From clerking for Supreme Court Justice Arthur Goldberg to becoming the youngest Harvard law professor at age 28 and on to his leading role in some of the most visible cases ever to come to court (he's currently part of Julian Assange's legal team), Dershowitz is one of the country's bestknown lawyers. His memoir, In Taking the Stand (Crown, $28), recounts how he came to the law and how his views of many issues—censorship, abortion, the use of science as legal evidence—have changed over time. This event is part of The Newsmakers Series, co-sponsored with GW Lisner.
Founded by Carla Cohen and Barbara Meade in 1984, Politics & Prose Bookstore is Washington, D.C.'s premier independent bookstore and cultural hub, a gathering place for people interested in reading and discussing books. Politics & Prose offers superior service, unusual book choices, and a haven for book lovers in the store and online. Visit them on the web at
You can only take the Fifth to avoid answering incriminating questions in matters where you're a witness. If you're charged with a crime and choose to take the stand to testify in your own defense, you can't take the Fifth to avoid questions by the prosecution. You can, however, choose not to testify at all, and avoid all questioning on the witness stand.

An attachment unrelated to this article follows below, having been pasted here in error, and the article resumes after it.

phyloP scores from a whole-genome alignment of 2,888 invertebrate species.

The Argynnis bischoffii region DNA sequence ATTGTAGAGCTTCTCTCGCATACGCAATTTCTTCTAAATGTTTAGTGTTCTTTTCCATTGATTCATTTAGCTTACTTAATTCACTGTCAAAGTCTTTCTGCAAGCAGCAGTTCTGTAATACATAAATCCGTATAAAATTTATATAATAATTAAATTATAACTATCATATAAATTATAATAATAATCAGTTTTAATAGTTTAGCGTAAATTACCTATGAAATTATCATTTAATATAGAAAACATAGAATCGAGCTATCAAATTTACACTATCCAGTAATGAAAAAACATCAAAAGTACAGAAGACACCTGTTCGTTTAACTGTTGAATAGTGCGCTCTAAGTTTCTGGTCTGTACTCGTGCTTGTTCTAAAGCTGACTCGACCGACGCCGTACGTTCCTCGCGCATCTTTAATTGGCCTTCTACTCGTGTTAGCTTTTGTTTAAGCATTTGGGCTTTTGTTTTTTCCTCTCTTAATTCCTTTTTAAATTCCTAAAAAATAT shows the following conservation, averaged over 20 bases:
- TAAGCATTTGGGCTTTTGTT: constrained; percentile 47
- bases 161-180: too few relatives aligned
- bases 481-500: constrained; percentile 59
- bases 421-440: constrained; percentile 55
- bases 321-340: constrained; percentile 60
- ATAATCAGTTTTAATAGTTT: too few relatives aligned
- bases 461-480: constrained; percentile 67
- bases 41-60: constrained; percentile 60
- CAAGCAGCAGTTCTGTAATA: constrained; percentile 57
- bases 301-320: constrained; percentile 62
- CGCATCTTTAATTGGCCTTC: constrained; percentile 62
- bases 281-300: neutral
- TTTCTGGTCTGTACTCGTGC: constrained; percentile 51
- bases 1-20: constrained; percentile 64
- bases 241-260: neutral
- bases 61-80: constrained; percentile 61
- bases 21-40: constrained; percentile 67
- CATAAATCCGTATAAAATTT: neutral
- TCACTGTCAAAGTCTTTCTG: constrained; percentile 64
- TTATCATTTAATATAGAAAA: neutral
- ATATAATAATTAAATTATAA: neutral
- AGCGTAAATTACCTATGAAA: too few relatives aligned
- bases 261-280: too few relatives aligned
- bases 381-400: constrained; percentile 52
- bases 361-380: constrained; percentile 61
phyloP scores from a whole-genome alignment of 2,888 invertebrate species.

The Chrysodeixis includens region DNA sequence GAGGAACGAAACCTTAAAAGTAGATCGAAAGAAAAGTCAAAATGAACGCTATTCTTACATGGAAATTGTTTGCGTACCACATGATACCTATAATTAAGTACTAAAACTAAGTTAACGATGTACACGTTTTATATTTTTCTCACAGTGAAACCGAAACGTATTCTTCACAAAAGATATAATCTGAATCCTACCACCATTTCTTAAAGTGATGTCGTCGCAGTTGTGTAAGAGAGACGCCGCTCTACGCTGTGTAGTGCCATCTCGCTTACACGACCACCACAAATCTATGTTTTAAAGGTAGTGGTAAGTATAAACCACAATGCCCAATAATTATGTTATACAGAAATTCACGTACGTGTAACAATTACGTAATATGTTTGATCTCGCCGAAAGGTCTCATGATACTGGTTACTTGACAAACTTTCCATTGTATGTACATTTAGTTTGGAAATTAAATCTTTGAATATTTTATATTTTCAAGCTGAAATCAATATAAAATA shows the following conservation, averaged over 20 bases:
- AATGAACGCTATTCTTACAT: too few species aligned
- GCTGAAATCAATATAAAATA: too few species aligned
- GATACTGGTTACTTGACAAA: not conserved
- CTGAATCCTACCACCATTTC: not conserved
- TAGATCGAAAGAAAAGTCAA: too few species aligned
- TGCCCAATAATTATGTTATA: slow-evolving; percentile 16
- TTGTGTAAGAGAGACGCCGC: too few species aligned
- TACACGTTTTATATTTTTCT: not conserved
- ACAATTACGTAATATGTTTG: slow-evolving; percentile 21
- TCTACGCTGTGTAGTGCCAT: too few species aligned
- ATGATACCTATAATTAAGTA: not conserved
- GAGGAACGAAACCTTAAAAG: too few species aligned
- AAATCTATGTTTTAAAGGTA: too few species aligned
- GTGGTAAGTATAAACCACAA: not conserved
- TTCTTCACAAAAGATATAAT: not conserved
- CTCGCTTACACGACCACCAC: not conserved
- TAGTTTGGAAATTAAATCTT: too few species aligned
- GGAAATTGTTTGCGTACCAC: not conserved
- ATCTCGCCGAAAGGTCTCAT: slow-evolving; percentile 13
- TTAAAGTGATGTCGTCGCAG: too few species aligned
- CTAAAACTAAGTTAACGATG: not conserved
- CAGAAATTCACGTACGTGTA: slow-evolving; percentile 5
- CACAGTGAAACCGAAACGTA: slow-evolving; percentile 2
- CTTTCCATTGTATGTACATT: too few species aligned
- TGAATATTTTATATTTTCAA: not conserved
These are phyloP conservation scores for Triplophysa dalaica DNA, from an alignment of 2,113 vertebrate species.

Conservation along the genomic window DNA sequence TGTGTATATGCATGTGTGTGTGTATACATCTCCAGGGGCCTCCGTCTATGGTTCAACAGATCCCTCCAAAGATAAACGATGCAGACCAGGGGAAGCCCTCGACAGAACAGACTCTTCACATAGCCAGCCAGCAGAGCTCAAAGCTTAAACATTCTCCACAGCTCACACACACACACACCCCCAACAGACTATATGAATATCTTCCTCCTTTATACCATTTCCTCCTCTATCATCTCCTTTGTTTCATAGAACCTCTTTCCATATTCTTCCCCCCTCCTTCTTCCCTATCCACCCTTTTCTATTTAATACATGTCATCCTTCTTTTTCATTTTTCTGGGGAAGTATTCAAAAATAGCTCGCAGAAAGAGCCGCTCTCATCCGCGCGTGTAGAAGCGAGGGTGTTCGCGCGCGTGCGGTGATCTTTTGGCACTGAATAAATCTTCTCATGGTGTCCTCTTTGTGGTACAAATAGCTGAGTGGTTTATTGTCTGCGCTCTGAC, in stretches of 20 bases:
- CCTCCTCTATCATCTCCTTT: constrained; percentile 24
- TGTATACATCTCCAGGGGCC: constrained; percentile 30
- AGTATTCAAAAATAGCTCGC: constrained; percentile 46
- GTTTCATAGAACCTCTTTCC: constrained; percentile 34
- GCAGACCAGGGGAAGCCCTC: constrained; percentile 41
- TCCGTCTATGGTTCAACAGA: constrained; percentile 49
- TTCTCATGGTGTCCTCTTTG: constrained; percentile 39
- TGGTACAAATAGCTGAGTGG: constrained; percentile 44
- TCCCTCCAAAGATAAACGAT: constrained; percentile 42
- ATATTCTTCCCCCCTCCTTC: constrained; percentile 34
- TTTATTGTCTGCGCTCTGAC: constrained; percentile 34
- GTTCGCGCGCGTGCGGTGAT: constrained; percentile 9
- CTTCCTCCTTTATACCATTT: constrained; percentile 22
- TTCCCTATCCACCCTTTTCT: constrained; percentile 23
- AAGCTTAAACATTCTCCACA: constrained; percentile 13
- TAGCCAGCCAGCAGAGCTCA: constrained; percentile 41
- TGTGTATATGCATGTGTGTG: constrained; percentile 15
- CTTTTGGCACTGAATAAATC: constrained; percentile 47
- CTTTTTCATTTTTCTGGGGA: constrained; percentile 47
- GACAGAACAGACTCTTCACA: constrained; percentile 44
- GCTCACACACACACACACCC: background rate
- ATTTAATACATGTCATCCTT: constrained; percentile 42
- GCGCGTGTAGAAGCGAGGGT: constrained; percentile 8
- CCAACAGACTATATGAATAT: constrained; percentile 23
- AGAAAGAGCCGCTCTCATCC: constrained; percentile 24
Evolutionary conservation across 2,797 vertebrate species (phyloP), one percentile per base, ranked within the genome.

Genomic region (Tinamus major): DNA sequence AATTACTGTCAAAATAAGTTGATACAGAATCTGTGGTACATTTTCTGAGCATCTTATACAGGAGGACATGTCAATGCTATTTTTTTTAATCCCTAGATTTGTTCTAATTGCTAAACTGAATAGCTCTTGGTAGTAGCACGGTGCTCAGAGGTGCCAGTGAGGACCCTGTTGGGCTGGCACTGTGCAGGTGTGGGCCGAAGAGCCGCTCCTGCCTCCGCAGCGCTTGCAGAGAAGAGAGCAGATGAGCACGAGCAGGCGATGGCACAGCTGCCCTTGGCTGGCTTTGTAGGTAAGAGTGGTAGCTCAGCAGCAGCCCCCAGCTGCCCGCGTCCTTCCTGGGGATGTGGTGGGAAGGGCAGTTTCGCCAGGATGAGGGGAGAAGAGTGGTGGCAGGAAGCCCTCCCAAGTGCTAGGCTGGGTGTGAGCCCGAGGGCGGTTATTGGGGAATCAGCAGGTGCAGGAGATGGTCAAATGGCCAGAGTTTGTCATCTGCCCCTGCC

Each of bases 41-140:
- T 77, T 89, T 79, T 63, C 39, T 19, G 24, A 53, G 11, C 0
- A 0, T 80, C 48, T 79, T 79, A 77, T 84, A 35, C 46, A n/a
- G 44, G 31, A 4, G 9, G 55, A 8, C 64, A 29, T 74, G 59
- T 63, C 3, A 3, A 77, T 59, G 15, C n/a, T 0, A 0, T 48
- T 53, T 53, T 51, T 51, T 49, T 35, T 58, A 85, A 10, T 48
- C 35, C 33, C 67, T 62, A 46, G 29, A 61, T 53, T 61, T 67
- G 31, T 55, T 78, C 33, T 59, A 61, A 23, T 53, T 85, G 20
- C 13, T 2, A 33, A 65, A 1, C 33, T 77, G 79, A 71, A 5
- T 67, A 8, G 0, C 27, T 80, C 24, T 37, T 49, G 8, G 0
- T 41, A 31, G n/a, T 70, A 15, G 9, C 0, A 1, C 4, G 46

Taking the Stand isn't perfect. Dershowitz suffers from the same disease as Richard Posner and Cass Sunstein, thinking that because so much of what they say is so noteworthy that anything they might say on any subject, regardless of the thought they have given it or experience they might have in it, is equally noteworthy. This is particularly troublesome in most of the second half of the book, the broad stretch between free expression and criminal law and human rights. Dershowitz repeatedly claims he is not a "celebrity lawyer," but he obviously enjoys the attention that comes with it.